It's difficult to discuss the political situation in a state without explaining the economic aspects.
The political-economic systems have important links to other parts of the AP Human Geography material.
A peerage of lords, earls, marquis, barons, dukes, princes, kings, and queens controlled most of the land and wealth in Feudal political economies.
Poor peasants, commoners, serfs, and slaves were the majority of the population.
Peasants paid rent and had their harvests taxed for the right to live and work on the land.
This system kept peasants in debt as they were never able to fully pay off their rents and taxes.
Feudal states tended to have absolute monarchy, in which the head of state and the head of government were the same person.
The concept of absolute monarchy in the Islamic world has diminished over time.
There are only a few absolute monarchies today, including Saudia Arabia, Brunei, and the United Arab Emirates.
Many feudal states were forced to accept democracy during the late 1700s and 1900s.
The French Revolution of 1789 inspired many monarchs to accept power-sharing with commoners to avoid losing control of their states.
The leader of the elected parliament is the head of government under constitutional monarchy.
Most of the time, this is a prime minister or premier who appoints senior members of parliament to be ministers or secretaries of executive-branch departments.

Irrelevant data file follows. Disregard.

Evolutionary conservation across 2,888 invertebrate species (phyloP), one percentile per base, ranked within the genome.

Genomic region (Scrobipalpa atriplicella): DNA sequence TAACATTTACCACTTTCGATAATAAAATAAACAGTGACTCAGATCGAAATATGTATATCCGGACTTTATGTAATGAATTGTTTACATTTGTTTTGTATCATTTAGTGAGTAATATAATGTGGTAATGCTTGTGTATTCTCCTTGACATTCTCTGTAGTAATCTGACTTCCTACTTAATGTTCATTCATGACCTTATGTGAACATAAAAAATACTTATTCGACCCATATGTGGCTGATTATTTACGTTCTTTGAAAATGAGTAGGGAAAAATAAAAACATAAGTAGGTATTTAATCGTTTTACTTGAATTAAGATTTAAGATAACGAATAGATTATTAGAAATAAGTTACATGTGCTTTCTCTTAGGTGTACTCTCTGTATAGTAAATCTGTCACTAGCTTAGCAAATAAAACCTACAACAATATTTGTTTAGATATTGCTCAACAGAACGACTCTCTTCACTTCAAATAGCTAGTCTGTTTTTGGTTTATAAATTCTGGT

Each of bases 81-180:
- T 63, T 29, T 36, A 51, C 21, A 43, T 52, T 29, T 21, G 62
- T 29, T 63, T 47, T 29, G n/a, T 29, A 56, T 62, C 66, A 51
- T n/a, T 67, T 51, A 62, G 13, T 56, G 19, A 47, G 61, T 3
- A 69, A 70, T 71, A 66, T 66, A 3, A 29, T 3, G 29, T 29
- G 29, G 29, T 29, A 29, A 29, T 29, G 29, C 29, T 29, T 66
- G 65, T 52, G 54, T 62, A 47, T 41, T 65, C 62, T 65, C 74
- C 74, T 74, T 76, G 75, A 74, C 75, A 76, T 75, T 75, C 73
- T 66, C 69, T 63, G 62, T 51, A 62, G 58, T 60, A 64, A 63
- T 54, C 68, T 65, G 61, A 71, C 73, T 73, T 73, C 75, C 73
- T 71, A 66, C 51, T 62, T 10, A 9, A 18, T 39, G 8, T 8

In most monarchies, the monarch retains the power to dismiss parliament, appoint judges, ambassadors, and other officials, and retain significant land holdings and estates.
The monarch's political power is mostly symbolic, and he or she holds a small but important position in making policy and proposing laws.
The current form of monarchy in Great Britain has been in place since 1215.
There was power-sharing between the aristocracy and the commoners in the Magna Carta, as well as elections.
feudal rents are still technically paid in a number of rural areas of the United Kingdom.
A majority of Britons live in urban areas.
Some rural farms are still required to pay feudal rents, though they are now privately owned.
The structure and role of the British aristocracy has changed in recent years.
The House of Lords is the upper house of parliament and serves as the supreme court.
A new seat was added when someone was elevated to the peerage.
They had too many members.
The house was reformed in 1999 by Queen Elizabeth II.
Senior public servants who were rewarded with a title kept their title and seat for the rest of their lives, and hereditary peers who at death pass their title and seat to their firstborn son were reduced in number and life peers.